When asking for clarification as to what Hume's principle of conversion actually means and entails, it's useful to get a larger sense of Hume's discussion in "Of Tragedy." What question is he asking? Who is he in conversation with? What is he trying to explain to begin with? What's the focus of the essay?
With that in mind, Hume begins his essay "Of Tragedy" by noting a phenomenon quite common to dramatic tragedy: often, viewers tend to receive greater degrees of pleasure and enthusiasm from more intense displays of sorrow and suffering. Of course, this raises his question, how is it that these extreme displays of suffering can evoke this response? He cites one Abee Dubos, for one particular explanation, which suggests that the real enemy of human happiness isn't so much unhappiness, but rather apathy, and any kind of emotional response (whether pleasant or unpleasant) is still to be held as better than the lack of one. However, Hume is unconvinced by this explanation, because it does not explain how this negative emotional response is transformed into something positive. Even if it is better to feel sorrow than to feel nothing at all, this still doesn't explain how people can turn sorrow into happiness. Next, he cites one Fontenelle, who argues that emotional responses are ultimately interchangeable, so that one can be transformed into its opposite. As an example, one can turn pleasure into pain and pain into pleasure. One can find joy in sorrow, and one can find sorrow in joy. This logic forms the basis for his theory of conversion, which you ask about above.
From here, he comes to the role of oratory and of artistic expression, which serves as the medium through which skillful writers/poets/artists can manipulate the emotions to achieve a desired effect. As he here writes, "this extraordinary effect proceeds from that very eloquence, with which the melancholy scene is represented." Thus, a great dramatist or artist can use their artistic abilities to create this effect, by which sorrow is transformed in the mind of the viewer.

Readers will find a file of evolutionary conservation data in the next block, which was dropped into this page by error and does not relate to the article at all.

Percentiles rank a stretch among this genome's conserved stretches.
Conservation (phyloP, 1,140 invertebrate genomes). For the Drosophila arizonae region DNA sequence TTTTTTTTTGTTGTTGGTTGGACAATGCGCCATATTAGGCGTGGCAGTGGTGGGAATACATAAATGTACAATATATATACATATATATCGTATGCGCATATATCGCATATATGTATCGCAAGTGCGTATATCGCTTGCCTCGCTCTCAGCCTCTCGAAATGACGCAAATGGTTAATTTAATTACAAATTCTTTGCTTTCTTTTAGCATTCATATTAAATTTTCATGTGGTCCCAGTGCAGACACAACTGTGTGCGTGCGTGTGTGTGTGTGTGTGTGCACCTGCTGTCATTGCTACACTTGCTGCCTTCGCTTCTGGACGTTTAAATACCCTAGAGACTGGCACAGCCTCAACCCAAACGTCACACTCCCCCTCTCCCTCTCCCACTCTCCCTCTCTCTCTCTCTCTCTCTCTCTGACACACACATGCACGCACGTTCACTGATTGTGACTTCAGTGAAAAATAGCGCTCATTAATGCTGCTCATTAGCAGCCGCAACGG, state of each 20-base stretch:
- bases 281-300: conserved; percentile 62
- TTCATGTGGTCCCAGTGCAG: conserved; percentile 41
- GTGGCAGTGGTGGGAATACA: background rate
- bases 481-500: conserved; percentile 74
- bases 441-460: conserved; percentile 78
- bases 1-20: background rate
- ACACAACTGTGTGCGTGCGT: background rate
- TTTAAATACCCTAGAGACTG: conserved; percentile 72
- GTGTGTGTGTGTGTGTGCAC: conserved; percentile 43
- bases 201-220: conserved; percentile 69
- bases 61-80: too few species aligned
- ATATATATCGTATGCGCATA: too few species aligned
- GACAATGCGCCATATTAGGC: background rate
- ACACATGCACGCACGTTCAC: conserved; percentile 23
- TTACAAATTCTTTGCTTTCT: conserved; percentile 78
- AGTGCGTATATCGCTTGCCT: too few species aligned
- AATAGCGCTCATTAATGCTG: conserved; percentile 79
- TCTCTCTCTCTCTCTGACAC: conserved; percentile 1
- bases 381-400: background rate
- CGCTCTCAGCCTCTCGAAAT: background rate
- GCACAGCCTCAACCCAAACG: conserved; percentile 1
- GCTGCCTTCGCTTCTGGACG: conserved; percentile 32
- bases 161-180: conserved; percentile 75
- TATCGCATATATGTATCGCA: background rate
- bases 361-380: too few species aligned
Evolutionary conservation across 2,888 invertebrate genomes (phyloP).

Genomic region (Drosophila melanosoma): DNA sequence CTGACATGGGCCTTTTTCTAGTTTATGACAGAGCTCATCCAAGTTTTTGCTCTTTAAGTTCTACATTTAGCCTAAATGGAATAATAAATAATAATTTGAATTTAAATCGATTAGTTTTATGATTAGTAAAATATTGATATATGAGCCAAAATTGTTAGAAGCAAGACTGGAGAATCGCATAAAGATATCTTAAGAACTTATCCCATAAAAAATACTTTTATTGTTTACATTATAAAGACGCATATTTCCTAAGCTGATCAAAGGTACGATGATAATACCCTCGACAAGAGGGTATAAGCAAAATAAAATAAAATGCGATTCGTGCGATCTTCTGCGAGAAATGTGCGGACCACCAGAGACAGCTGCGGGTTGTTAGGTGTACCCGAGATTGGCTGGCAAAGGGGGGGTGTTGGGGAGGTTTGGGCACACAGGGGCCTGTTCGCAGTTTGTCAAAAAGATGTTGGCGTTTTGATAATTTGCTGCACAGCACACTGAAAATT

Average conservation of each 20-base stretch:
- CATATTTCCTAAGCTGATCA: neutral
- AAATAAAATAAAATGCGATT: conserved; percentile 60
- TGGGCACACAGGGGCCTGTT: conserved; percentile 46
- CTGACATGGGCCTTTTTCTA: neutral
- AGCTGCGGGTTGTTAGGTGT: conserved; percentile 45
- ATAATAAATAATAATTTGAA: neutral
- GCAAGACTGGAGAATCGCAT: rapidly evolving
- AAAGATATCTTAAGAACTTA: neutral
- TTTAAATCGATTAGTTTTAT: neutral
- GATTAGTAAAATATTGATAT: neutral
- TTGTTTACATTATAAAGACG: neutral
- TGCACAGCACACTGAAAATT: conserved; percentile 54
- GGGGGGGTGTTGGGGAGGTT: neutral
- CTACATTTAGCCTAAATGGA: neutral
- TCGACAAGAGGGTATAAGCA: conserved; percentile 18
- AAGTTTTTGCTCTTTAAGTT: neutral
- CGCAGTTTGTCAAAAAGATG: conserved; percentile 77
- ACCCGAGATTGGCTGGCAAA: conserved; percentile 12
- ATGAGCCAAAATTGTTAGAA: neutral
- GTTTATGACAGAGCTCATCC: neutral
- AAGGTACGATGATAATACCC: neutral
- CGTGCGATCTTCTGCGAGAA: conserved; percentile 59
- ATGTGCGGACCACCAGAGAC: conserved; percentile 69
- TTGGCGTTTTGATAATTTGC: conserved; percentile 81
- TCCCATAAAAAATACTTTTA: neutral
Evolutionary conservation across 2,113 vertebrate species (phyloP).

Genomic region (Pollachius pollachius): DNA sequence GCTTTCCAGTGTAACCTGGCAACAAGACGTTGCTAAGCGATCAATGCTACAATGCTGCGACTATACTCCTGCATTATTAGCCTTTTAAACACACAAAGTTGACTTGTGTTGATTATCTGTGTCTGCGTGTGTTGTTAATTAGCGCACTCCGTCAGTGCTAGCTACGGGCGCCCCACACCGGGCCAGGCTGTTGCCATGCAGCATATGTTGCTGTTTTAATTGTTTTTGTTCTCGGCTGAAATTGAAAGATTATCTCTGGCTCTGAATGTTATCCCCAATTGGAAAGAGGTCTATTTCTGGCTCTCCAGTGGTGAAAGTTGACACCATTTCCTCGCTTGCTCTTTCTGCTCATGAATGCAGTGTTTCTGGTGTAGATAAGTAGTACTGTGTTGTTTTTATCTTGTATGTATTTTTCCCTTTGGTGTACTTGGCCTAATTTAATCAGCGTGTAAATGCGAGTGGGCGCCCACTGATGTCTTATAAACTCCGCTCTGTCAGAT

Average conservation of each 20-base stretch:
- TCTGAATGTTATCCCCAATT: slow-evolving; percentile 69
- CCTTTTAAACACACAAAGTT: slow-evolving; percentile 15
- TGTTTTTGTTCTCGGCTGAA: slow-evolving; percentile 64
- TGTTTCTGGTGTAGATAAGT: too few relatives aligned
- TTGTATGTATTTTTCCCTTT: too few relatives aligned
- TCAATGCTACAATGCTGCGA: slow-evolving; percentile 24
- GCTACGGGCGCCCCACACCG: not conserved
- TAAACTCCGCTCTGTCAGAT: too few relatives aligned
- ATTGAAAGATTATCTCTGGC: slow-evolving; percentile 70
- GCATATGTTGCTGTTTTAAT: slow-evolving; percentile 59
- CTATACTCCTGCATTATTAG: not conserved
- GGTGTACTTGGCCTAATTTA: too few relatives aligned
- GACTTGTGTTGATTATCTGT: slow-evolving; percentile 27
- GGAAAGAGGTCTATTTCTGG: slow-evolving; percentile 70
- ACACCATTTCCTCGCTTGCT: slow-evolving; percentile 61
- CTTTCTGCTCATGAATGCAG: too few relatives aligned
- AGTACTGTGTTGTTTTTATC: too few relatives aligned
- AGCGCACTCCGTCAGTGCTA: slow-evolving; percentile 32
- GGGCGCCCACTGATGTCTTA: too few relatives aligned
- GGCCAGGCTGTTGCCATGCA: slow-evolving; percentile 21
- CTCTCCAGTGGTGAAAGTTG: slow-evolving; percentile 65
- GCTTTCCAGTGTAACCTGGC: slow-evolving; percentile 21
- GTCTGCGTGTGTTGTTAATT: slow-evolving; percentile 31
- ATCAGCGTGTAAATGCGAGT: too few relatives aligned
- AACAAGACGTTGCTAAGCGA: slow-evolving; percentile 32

From here, we come to his examples, which serve as illustrations of his theory. What's interesting is that these examples are meant to illustrate ways in which one emotional reaction can be converted to another. In any case, these examples are ultimately drawn from real lived experience, as examples by which one emotional reaction (usually negative) can be converted into another, more positive emotional experience.
The first example is Novelty, which I would suggest reads a lot like suspense. As Hume himself writes,
Had you any intention to move a person extremely by the narration of any event, the best method of increasing its effect would be to artfully delay informing him of it, and first excite his curiosity and impatience before you let him into the secret.
From here, he draws on the example of Othello and how Iago uses this kind of technique to intensify Othello's jealousy, by playing on impatience. By holding back information, by keeping a listener in suspense, a person can more effectively maintain their interest and create a much stronger emotional reaction in them as a result.
As further examples of this Principle of Conversion, Hume mentions the role by which "difficulties increase passions of every kind; and . . . they produce an emotion, which nourishes the prevailing affection." He gives an example of parents with a sickly child, who could be expected to cherish that child all the more greatly as a result of their uneasiness concerning the child's health. Fear and anxiety are here converted into love.
He mentions the role by which a recent death can result in far warmer sentiments toward the deceased on the part of the survivors. He uses the example of jealousy and separation, which can actually intensify affection and strengthen relationships. Ultimately, through the examples, Hume suggests that his Principle of Conversion is actually based in reality and can be seen as a facet of nature and of human behavior, and if we can see it expressed in the real world, we should not be surprised to find the same principle at play on the stage.
(Do note, Hume's essay does not end here but continues onward, but this does cover much of reasoning which your question asks to clarify. I hope it has proven helpful in this task.)